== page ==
Healthy menu hard for some to swallow
Marc Valero | Highlands TodaySEBRING - Proposed stricter school lunch standards would cut candy bars and sugary cookies from the serving line in favor of baked chips and other healthier offerings.
Published: February 5, 2013
Published: February 5, 2013
Under new rules the Department of Agriculture proposed recently, school vending machines also would start selling water, lower-calorie sports drinks, diet sodas and baked chips.
Fatty a la carte items like mozzarella sticks and nachos would have to be switched to healthier pizzas, low-fat hamburgers, fruit cups and yogurt.
School Board of Highlands County Food Service Director Martha Brown said about three or four years ago the sodas in school vending machines were switched to diet only. The machines also have waters and juices.
A la carte items are already scheduled, in the next year or so, to comply with stricter nutritional guidelines, including lower fat and lower sodium content, she said.
About three-fourths of Highlands County students are considered low-income and receive free or reduced-priced lunches. Most of the district's food budget, about $5 million, comes from the federal government to pay for reimbursable meals — those considered free and reduced.
Brown thinks that local students would not be impacted as much from the paid a la carte nutrition changes as more affluent districts such as Volusia and Seminole counties.
The a la carte sales, which include students who pay the full lunch price or students who pay for the other side items, in contrast, totals about $600,000 annually.
If the proposed standards were put into effect, the district would have to reduce the size of its 3-ounce hamburger, Brown said. The current limits on regular meat are 10 ounces in a week or a 2-ounce burger a day.
Sebring High School ninth-grader Mariah Brewington had a chocolate chip cookie and a single-serving bag of Cool Ranch Doritos Monday with her chicken sandwich at lunch. She had no fruits or vegetables.
Would she be OK with Doritos being cut from the lunch choices?
"No, I like my Doritos," she maintained. Brewington eats the flavored tortilla chips about three times a week.
"The cookie I only get maybe once every two weeks, but my Doritos — I like my Doritos," she said.
Sebring High School ninth-grader Rodrigo Emilio had two of the large chocolate chip cookies with his chicken nugget lunch.
What would happen if the cookies were eliminated?
He would have to bring his own snacks, Emilio said.
"I couldn't live without my cookies. Every day I always eat at least two cookies," he said. "I need something sweet every day."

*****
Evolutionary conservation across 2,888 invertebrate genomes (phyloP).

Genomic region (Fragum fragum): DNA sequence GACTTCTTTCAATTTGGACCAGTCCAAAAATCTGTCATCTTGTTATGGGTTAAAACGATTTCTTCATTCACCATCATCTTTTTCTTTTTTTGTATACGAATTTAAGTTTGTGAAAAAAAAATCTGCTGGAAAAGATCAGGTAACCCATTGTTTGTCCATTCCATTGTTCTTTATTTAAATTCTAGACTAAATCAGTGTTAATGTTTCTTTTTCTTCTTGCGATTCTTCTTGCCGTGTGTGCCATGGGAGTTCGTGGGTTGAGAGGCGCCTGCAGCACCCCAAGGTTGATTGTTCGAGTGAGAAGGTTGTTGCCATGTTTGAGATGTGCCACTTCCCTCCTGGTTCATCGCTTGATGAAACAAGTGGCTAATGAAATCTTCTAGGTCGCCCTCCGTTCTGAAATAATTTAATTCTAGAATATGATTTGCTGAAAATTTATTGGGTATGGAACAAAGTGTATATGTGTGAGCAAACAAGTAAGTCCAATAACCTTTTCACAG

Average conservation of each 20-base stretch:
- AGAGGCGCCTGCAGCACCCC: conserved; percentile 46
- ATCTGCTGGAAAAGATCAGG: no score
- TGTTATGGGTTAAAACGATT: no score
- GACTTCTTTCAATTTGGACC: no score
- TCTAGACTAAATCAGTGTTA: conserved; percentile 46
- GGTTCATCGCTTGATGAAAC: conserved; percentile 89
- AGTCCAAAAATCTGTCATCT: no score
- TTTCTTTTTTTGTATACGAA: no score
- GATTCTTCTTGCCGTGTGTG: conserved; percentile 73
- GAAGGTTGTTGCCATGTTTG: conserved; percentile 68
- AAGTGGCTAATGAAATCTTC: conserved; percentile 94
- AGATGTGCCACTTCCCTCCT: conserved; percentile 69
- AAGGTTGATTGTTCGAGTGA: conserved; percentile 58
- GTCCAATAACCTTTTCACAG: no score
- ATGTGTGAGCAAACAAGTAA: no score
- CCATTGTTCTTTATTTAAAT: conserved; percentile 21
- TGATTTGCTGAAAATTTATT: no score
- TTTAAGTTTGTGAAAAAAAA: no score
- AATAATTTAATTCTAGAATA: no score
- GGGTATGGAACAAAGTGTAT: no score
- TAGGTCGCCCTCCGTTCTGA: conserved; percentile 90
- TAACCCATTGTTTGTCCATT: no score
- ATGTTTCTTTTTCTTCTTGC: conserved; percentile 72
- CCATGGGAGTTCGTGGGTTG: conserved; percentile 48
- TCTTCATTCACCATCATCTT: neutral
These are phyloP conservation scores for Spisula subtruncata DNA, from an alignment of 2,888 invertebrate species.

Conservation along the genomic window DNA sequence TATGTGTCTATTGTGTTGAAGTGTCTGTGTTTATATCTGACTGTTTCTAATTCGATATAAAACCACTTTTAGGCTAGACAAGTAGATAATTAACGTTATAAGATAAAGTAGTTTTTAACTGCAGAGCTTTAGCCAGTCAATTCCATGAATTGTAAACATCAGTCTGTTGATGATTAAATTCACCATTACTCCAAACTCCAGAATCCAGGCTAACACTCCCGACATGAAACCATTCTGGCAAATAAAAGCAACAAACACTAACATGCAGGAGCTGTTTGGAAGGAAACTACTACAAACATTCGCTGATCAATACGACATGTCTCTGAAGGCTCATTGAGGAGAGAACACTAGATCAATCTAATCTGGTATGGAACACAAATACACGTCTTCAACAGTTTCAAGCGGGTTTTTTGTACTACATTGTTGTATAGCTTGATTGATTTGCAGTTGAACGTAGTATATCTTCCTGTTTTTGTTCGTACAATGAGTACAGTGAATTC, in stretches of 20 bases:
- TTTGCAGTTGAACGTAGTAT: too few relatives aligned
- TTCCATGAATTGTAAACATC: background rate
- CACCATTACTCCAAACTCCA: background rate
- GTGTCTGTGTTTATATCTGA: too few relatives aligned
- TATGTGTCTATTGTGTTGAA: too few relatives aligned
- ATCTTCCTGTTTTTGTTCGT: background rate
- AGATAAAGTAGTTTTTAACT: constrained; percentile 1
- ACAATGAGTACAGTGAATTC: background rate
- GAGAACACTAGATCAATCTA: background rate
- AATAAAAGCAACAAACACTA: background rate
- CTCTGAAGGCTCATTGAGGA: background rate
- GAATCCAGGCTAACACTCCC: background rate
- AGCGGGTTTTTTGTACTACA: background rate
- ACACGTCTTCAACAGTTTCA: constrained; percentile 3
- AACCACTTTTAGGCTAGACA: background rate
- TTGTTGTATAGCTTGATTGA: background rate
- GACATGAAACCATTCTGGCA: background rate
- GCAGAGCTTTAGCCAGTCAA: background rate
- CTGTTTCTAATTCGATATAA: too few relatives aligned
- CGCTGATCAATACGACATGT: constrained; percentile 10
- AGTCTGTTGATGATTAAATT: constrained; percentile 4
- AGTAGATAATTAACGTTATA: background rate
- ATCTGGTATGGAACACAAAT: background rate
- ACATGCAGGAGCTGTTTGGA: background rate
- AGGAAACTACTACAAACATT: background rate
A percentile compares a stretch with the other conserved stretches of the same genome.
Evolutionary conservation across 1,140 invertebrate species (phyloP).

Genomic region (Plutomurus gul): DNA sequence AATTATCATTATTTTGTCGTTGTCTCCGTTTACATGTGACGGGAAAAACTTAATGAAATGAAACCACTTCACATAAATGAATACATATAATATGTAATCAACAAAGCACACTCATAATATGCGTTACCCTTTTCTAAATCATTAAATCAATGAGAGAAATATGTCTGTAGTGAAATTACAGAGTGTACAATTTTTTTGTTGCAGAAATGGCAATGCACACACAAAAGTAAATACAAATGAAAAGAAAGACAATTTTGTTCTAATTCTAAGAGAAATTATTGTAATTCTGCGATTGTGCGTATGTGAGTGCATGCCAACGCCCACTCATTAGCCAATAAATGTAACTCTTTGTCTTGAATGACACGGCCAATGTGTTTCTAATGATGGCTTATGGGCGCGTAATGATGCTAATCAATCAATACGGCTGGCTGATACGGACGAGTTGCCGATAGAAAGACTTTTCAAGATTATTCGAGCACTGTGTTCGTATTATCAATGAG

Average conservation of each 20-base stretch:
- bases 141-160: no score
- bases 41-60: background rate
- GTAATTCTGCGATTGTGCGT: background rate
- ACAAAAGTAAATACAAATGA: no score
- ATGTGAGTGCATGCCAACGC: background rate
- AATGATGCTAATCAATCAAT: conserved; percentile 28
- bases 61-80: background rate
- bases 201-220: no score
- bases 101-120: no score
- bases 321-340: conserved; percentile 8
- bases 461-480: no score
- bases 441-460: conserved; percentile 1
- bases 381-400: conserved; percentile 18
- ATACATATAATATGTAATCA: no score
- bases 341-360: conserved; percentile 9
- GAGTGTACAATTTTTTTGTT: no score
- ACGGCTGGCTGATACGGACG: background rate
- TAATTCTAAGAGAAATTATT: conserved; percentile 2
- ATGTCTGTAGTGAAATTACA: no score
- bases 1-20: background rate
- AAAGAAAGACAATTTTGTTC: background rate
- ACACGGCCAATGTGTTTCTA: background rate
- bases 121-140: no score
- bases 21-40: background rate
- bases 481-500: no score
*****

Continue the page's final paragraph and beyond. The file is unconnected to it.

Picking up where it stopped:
Healthy school meal initiatives are not embraced by all students.
Starting this school year, students receiving free or reduced-priced school lunches were required to take at least one fruit or vegetable with their lunch, in accordance with a new rule from the U.S. Department of Agriculture's National School Lunch Program.
During the ninth-grade lunch period on Monday, Sebring High custodian Standford Stone watched as a female student threw out an unopened container of salad.
"Some like fruits and some don't like fruits," he said. "In the morning time they are not eating much of the fruits or juice; they leave them. I don't know how you get them to drink juice. I think they want soda rather than the juice."
Brown said more students are taking fruits and vegetables. Soon the district will offer dried fruits. Last month the district offered local fresh tangerines.
Comments from parents and the community were mixed on the proposed stricter federal school meal guidelines.
Commenting on Facebook, Lynn Shumard of Lake Placid said: "I pay for my daughter's food; I don't get it free, so she should be able to eat whatever she wants. She is skinny and eats good food, but I don't want anyone telling me what she can eat if I pay for it."
Nicki Walker thinks the proposed changes are a great idea.
"Then my kids will be eating the same way that they do at home — no soda, no candy and no greasy foods," she said.
Jackie Welch of Lake Placid said: "This is very controversial. I am all about proper and healthy eating in schools. However when it comes to teenagers in high school most of the unhealthy foods are sold on an a la carte bar and they pay cash for them."
Matthew Adam Byrd, of Sebring, said: "If we are going to feed kids, do it properly. We have enough people on Medicare and Medicaid because of obesity and diabetes."
Linda Salerno Laframboise, of Sebring, remembered how she didn't have a choice on what they could eat in school.
"We ate what they gave us," she said. "But it wasn't bad food. There were no video games and computers keeping the kids indoors. We didn't have to worry about the kids playing outside either."
Laframboise didn't think students were going to eat "dragon fruit and squash."
"That is money going down the drain," she maintained. "Yes, limit the junk food, soda and candy, but also remember that lunch at school is the best meal a lot of these kids get. Make it count for them."
Under the proposal most snacks sold in school would have to have less than 200 calories.
Elementary and middle schools could sell only water, low-fat milk or 100 percent fruit or vegetable juice.
High schools could sell some sports drinks, diet sodas and iced teas, but the calories would be limited.
Drinks would be limited to 12-ounce portions in middle schools and 8-ounce portions in elementary schools.
Schools, the food industry, interest groups and other critics or supporters of the new proposal will have 60 days to comment and suggest changes.
A final rule could be in place as soon as the 2014 school year.
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